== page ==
Progress Of The F-35 (Previously | More)

Long Ago, a Pilot Landed on an Uptown Street. That’s Where the Bar Was.
“Thomas Fitzpatrick, turned a barroom bet into a feat of aeronautic wonder by stealing a plane from a New Jersey airport and landing it on St. Nicholas Avenue in northern Manhattan, in front of the bar where he had been drinking.
As if that were not stupefying enough, the man did nearly the exact same thing two years later. Both landings were pulled off in incredibly narrow landing areas, in the dark – and after a night of drinking in Washington Heights taverns and with a well-lubricated pilot at the controls. Both times ended with Mr. Fitzpatrick charged with wrongdoing. The first of his flights was around 3 a.m. on Sept. 30, 1956, when Mr. Fitzpatrick, then 26, took a single-engine plane from the Teterboro School of Aeronautics in New Jersey and took off without lights or radio contact and landed on St. Nicholas Avenue near 191st Street.
The New York Times called it a “fine landing” and reported that it had been widely called “a feat of aeronautics.”
The second flight was on Oct. 4, 1958, just before 1 a.m.
Again he took a plane from Teterboro and this time landed on Amsterdam and 187th Street in front of a Yeshiva University building after having “come down like a marauder from the skies,” in the words of Ruben Levy, the magistrate at Mr. Fitzpatrick’s ensuing arraignment. Newspapers reported that Mr. Fitzpatrick jumped out of the landed plane wearing a gray suit and fled, but later turned himself in.
Mr. Fitzpatrick told the police that he had pulled off the second flight after a bar patron refused to believe he had done the first one.”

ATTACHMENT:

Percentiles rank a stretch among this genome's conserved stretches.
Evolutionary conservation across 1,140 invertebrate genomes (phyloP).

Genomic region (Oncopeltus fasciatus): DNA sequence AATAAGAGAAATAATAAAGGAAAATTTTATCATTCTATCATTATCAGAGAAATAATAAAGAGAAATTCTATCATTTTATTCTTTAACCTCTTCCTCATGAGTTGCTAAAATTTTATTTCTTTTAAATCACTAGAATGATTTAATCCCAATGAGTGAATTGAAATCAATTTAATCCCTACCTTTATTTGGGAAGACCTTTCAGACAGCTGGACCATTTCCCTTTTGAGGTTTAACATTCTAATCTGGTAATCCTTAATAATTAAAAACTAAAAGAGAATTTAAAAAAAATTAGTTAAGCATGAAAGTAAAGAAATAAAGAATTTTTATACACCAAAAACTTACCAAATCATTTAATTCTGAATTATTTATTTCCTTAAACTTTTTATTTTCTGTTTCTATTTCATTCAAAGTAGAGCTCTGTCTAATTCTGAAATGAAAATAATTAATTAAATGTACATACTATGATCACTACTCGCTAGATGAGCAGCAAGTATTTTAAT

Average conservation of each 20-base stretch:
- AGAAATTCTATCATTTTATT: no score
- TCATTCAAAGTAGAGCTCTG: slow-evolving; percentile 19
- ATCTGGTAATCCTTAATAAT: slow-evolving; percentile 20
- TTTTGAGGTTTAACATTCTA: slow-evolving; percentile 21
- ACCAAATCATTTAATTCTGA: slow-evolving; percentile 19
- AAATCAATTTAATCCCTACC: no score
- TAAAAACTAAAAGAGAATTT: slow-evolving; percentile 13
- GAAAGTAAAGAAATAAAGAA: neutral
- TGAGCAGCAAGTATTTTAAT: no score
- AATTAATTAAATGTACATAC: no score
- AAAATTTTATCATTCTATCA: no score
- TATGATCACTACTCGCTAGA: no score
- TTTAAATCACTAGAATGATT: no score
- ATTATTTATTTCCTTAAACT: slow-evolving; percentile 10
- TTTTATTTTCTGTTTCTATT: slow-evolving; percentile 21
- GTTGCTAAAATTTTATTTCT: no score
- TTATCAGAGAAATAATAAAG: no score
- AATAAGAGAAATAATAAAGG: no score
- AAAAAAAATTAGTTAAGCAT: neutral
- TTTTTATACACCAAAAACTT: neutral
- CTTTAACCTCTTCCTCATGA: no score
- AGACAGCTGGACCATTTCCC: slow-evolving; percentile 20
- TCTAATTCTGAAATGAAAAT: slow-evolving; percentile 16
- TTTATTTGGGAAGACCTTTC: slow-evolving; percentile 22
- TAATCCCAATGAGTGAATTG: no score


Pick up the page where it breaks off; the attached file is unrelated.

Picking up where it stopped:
Long Ago, a Pilot Landed on an Uptown Street. That’s Where the Bar Was.

Thomas Fitzpatrick, turned a barroom bet into a feat of aeronautic wonder by stealing a plane from a New Jersey airport and landing it on St. Nicholas Avenue in northern Manhattan, in front of the bar where he had been drinking.

As if that were not stupefying enough, the man did nearly the exact same thing two years later. Both landings were pulled off in incredibly narrow landing areas, in the dark – and after a night of drinking in Washington Heights taverns and with a well-lubricated pilot at the controls. Both times ended with Mr. Fitzpatrick charged with wrongdoing. The first of his flights was around 3 a.m. on Sept. 30, 1956, when Mr. Fitzpatrick, then 26, took a single-engine plane from the Teterboro School of Aeronautics in New Jersey and took off without lights or radio contact and landed on St. Nicholas Avenue near 191st Street.

The New York Times called it a “fine landing” and reported that it had been widely called “a feat of aeronautics.”

The second flight was on Oct. 4, 1958, just before 1 a.m.

Again he took a plane from Teterboro and this time landed on Amsterdam and 187th Street in front of a Yeshiva University building after having “come down like a marauder from the skies,” in the words of Ruben Levy, the magistrate at Mr. Fitzpatrick’s ensuing arraignment. Newspapers reported that Mr. Fitzpatrick jumped out of the landed plane wearing a gray suit and fled, but later turned himself in.

Mr. Fitzpatrick told the police that he had pulled off the second flight after a bar patron refused to believe he had done the first one.”

“More than 800 people have paid as much as $200,000 apiece to reserve seats on commercial flights into space, some of which are expected to launch, at long last, within a year. Space-travel agents are being trained; space suits are being designed for sex appeal as much as for utility; the founder of the Budget hotel chain is developing pods for short- and long-term stays in Earth’s orbit and beyond. Over beers one night, a former high-ranking NASA official, now employed by Sir Richard Branson of the Virgin transportation conglomerate, put it plainly: ‘We happen to be alive at the moment when humanity starts leaving the planet.’”
©2011 Kateoplis